The mean age of onset is 58-63 year. The population-based lifetime risk of ALS is 1:350 and 1:400 for men and women respectively.4 ALS is inherited in a Mendelian pattern in 5-10% of the cases.2 Any voluntary muscle can be affected in ALS. The clinical manifestation is therefore heterogeneous.3 Asymmetric upper or lower limb weakness is the most common initial symptom present in 70% of the ALS patients.2 Upper limb weakness often includes hand weakness. In many cases this is associated with the “split-hand syndrome”: weakness and atrophy of the lateral thenar muscles. The medial muscles are often relatively spared.5 This phenomenon results in a decreased manual dexterity. Patients can experience a foot drop (impaired dorsiflexion of the foot) in the case of lower limb weakness.1 In 25% ALS has a bulbar onset affecting the muscles of the tongue and throat. This results in dysarthria or dysphagia.2 The presence of involuntary muscle contractions (fasciculations) in the tongue are highly specific for ALS. Fasciculations in other parts of the body should, however, be interpreted with care.2 Degeneration of respiratory and trunk muscles is an initial symptom in 5% of the patients.2 Less common patterns of presentation include emotional lability, weight loss, fasciculations in the absence of muscle weakness, cramps and frontal lobe dysfunction.6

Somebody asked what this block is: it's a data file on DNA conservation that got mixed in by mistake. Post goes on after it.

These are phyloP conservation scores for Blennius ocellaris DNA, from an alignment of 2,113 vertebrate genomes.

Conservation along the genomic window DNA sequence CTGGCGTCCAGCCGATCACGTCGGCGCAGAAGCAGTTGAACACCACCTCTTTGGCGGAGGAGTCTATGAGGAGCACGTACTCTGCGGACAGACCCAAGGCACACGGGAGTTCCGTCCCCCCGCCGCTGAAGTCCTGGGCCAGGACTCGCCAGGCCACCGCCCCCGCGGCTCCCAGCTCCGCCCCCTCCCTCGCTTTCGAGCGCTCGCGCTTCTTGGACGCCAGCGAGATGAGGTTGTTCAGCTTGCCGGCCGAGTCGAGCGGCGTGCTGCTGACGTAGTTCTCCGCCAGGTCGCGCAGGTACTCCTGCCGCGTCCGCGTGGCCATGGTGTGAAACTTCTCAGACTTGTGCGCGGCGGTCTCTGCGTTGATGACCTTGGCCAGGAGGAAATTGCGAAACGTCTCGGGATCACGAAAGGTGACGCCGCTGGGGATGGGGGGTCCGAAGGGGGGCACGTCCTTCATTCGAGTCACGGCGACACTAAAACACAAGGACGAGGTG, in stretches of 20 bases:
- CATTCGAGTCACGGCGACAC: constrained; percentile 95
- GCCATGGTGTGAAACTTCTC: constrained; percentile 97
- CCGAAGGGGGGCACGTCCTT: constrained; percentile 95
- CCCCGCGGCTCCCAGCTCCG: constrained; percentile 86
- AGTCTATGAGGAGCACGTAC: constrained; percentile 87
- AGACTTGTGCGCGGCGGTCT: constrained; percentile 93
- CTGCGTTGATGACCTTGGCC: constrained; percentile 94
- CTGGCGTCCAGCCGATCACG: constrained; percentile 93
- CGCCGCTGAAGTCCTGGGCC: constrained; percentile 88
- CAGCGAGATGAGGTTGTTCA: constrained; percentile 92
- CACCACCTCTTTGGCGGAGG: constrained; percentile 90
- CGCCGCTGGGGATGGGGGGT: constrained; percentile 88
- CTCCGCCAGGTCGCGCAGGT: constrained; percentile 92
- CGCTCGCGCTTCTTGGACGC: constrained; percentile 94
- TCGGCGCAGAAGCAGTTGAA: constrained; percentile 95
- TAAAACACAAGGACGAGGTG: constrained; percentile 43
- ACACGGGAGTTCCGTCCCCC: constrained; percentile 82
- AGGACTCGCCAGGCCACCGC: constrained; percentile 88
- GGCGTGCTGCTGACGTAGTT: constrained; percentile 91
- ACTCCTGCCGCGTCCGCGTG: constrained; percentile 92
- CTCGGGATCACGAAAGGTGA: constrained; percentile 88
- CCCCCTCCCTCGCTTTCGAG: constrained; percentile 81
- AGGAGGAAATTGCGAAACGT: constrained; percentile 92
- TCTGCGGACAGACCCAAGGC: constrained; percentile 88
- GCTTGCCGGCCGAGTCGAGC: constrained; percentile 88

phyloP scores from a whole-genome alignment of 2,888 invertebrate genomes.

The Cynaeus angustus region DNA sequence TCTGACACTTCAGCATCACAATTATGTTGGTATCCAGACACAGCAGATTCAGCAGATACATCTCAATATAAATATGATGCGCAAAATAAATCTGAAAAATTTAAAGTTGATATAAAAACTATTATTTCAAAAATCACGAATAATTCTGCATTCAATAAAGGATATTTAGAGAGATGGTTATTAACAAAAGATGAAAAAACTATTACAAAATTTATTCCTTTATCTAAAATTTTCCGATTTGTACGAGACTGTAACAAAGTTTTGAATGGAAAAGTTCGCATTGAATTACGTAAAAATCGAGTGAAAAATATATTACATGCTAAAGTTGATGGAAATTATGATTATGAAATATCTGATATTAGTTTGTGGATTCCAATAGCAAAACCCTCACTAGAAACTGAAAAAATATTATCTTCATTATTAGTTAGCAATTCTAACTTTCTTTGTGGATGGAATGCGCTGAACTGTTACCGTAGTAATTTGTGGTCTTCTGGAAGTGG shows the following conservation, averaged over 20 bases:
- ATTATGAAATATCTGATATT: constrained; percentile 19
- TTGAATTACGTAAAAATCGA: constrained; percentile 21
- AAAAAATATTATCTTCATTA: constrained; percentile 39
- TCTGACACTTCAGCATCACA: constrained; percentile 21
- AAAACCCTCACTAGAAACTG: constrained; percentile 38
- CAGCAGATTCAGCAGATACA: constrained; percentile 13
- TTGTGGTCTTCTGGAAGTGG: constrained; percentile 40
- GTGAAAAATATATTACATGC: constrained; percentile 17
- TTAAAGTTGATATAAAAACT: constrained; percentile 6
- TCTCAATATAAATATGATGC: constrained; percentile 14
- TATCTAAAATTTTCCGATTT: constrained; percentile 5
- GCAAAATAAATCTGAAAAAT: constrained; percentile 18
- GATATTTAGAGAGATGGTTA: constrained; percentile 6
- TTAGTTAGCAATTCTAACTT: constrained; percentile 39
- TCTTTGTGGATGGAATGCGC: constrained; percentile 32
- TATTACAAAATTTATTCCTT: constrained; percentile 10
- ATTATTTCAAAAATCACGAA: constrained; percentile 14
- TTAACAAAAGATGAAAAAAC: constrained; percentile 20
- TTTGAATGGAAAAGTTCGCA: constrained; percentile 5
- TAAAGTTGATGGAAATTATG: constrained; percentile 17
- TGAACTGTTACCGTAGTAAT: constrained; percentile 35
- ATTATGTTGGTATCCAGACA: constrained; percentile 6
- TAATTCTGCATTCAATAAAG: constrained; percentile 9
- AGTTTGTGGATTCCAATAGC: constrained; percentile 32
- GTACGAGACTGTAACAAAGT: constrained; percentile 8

Diagnosis

Because of the absence of diagnostic tests, ALS diagnosis is mainly based on the observation of both affected upper and lower motor neurons and progression to other regions.2,3 Nerve conduction studies are indicated for the exclusion of ALS mimicking disorders like demyelinating motor neuropathies: motor nerve conduction is only affected in later stages of ALS and sensory nerve conduction remains unaffected during disease progression. Electromyographical examination can reveal typical signal fibrillations in the case of affected lower motor neurons in clinical still unaffected muscles.7

Prognosis and therapy options

Average survival after initial presentation is 2 to 4 years.8 The main cause of death is respiratory failure due to the degeneration of trunk and respiratory muscles.9
The main aim of ALS management is multidisciplinary symptomatic care. This includes non-invasive ventilation to prevent nocturnal hypoxia and prevention of malnutrition.8